A report released today by US cloud security and compliance solutions firm Armor shines a light on the prices practiced on Dark Web markets for a wide range of cybercrime-related services.
The report, compiled by trawling several well-known Dark Web markets, shows a slight increase in pricing compared to the prices reported by the Dell SecureWorks INTEL Team in 2013, 2014, and 2015.
According to Armor, one could rent DDoS attacks for $10/h, $200/day, or for $500-$1,2000 for week-long attacks. Banking botnets ($750/month), exploit kits ($1,400/month), WordPress exploits ($100), ATM skimmers ($1,500), and hacking tutorials ($50) are also available for sale.
But by far the most prevalent item you can find on the Dark Web has remained carding data. Data is organized and sold based on the victim’s origin country.
Credit card details —often obtained by using web or POS malware— are cheaper, while full card data including Track 1 or Track 2 data needed to create cloned cards is far more expensive, sometimes double, triple, or many times the price of basic credit card details.
Fraudsters can also buy access to compromised bank accounts. The prices for these accounts vary depending on the amount of money they hold. Crooks use banking trojans to gain access to these accounts, and fraudsters buy this access in order to initiate fraudulent transactions with the money stored within. Fraudsters make a profit by reselling the products bought using the victims’ funds.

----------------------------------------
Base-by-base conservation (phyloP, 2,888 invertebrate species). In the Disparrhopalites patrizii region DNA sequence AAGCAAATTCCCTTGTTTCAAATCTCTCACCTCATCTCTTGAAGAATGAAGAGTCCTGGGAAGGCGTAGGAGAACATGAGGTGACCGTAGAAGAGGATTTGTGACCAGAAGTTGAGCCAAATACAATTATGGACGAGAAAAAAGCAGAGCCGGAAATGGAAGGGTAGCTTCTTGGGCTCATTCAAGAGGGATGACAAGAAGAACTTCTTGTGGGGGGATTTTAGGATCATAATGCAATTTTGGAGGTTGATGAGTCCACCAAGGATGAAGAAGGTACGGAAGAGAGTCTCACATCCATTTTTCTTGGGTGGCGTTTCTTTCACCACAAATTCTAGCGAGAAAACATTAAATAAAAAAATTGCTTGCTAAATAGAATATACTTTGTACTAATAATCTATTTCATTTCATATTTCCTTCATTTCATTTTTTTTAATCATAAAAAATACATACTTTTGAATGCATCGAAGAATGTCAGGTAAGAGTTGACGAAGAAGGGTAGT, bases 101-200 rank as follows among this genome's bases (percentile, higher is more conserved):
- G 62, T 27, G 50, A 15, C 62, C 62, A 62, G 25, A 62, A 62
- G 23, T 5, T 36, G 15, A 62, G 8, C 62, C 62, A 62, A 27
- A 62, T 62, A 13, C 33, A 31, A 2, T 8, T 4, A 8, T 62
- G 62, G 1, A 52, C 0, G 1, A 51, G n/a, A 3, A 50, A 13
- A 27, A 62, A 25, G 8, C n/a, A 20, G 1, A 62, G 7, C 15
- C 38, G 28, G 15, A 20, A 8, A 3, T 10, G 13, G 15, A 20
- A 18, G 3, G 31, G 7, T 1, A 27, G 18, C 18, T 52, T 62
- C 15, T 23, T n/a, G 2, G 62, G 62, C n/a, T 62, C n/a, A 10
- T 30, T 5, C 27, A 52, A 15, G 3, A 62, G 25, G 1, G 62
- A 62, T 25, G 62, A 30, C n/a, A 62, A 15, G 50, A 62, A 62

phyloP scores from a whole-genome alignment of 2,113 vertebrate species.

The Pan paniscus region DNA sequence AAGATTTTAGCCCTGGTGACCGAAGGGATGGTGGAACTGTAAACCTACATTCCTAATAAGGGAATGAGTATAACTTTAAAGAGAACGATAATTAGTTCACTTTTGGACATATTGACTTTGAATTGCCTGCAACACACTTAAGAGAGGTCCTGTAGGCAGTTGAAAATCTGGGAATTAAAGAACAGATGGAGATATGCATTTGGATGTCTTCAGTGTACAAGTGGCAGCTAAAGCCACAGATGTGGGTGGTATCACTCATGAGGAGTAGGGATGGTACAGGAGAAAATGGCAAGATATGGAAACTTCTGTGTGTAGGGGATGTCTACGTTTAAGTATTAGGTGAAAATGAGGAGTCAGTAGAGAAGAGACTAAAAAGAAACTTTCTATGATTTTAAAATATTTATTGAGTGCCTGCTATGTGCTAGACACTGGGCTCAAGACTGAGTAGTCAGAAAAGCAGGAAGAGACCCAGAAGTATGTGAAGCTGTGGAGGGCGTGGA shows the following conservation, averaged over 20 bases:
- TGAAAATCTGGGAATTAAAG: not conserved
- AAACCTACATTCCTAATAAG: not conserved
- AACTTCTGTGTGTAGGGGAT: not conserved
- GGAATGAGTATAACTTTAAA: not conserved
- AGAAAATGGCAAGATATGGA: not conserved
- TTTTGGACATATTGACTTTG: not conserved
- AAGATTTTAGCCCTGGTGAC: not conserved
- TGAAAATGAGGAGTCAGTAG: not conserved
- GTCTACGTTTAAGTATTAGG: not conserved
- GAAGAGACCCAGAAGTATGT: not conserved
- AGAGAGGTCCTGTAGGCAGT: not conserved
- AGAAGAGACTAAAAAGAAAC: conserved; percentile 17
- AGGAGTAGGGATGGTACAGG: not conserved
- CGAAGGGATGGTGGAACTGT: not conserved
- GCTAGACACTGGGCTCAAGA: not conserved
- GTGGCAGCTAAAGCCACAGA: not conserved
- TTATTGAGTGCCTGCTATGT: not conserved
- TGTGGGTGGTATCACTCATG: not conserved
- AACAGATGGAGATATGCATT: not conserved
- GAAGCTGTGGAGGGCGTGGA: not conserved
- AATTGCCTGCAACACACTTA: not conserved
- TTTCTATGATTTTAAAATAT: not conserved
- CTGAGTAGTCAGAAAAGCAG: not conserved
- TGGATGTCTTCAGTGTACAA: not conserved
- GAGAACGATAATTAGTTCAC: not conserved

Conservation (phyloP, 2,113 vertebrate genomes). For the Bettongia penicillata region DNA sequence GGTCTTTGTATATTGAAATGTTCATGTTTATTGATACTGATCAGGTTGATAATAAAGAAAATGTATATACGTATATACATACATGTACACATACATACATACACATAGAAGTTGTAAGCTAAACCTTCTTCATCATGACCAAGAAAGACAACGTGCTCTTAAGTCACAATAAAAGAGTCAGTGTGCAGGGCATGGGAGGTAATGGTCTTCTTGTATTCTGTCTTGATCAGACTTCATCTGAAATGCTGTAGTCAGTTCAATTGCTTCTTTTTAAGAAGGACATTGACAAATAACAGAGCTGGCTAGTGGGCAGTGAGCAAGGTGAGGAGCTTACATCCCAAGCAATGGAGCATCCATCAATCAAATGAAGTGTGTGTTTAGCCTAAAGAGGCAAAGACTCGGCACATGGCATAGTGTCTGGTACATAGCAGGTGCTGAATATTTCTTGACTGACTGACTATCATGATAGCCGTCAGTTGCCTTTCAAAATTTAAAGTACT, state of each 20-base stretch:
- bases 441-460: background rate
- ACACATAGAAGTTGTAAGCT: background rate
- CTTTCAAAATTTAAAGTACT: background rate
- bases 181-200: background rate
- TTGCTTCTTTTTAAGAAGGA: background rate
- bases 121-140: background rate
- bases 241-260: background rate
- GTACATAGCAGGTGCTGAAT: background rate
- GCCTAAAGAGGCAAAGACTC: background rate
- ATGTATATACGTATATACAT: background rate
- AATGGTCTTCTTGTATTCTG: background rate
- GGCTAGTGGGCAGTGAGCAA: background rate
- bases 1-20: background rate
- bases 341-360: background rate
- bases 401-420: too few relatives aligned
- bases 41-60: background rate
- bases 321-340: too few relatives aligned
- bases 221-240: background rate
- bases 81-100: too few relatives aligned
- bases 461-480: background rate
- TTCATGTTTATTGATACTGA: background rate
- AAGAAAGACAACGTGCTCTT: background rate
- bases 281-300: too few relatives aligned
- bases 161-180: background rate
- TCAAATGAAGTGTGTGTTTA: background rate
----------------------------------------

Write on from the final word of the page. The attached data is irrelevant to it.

But users can also find fake documents on the Dark Web. These include forged IDs, passports, driver’s licenses, US green cards, drug prescriptions, bills, bank statements, and so on. Passports, IDs, and driver’s licenses are usually the most expensive, with North American documents being the most pricey.
Last but not least, Dark Web markets and forums also include an assortment of hacked online accounts. Access to a hacked social media account costs around $13 on average, and hackers can offer access to accounts on Facebook, Twitter, Instagram, Hulu, Netflix, Spotify, Amazon, Skype, and others.
More recently, cybercriminals have also started offering rewards points. For example, Armor discovered hackers selling access to a Southwest Airlines rewards account with at least 50,000 miles for $98.88.
Accounts at EU-based airlines were also available, and hackers were also selling access to hotel awards points accounts for prices of up to $140.
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